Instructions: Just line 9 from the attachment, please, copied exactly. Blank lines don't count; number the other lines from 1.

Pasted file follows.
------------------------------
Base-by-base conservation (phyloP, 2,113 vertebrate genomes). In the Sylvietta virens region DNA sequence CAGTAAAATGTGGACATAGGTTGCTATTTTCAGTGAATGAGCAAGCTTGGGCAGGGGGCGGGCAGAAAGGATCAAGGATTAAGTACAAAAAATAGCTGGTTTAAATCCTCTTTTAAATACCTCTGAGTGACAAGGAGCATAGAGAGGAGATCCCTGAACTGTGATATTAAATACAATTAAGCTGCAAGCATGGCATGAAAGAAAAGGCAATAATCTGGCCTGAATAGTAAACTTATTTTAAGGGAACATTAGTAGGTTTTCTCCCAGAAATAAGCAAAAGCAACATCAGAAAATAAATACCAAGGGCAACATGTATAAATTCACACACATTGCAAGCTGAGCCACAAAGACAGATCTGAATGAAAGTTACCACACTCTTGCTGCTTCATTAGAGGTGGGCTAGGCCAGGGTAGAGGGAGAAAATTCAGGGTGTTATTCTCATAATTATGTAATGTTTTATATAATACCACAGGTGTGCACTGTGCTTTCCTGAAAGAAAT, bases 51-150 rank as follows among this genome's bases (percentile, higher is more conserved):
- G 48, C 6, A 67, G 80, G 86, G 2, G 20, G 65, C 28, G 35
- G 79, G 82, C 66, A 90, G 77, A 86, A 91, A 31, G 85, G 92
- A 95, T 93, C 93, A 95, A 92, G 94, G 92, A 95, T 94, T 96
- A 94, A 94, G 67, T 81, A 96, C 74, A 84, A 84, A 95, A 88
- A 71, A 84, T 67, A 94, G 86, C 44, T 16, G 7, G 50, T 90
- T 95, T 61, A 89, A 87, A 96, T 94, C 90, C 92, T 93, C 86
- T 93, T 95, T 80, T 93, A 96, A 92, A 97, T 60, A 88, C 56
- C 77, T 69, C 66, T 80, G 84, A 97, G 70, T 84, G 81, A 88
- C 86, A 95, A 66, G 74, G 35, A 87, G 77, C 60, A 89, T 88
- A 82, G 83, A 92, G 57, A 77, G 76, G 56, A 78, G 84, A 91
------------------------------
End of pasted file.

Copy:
- C 77, T 69, C 66, T 80, G 84, A 97, G 70, T 84, G 81, A 88